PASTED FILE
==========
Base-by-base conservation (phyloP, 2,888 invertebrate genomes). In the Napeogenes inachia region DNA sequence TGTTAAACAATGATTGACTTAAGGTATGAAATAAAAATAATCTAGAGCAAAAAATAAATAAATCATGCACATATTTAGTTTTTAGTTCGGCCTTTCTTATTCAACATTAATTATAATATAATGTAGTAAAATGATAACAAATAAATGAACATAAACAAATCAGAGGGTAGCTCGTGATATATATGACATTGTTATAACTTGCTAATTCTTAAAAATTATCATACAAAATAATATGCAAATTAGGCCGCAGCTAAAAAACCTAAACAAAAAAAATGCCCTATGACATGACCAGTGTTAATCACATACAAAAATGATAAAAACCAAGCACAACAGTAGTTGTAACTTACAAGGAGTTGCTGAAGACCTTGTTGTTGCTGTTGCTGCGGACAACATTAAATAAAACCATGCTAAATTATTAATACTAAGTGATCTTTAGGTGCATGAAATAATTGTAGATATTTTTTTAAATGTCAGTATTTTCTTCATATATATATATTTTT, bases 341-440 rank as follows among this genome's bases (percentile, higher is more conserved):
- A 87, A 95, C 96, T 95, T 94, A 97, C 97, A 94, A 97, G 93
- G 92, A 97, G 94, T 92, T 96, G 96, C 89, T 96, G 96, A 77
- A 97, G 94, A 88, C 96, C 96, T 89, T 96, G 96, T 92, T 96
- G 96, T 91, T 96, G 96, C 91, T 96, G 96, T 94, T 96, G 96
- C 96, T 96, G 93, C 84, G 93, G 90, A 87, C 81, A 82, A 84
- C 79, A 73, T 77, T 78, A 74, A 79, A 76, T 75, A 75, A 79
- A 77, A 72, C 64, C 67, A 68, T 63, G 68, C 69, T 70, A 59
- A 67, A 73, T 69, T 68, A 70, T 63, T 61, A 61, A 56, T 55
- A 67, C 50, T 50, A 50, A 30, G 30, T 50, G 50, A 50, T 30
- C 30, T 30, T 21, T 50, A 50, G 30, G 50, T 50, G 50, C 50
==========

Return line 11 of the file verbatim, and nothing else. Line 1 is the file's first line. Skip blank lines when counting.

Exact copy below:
- C 30, T 30, T 21, T 50, A 50, G 30, G 50, T 50, G 50, C 50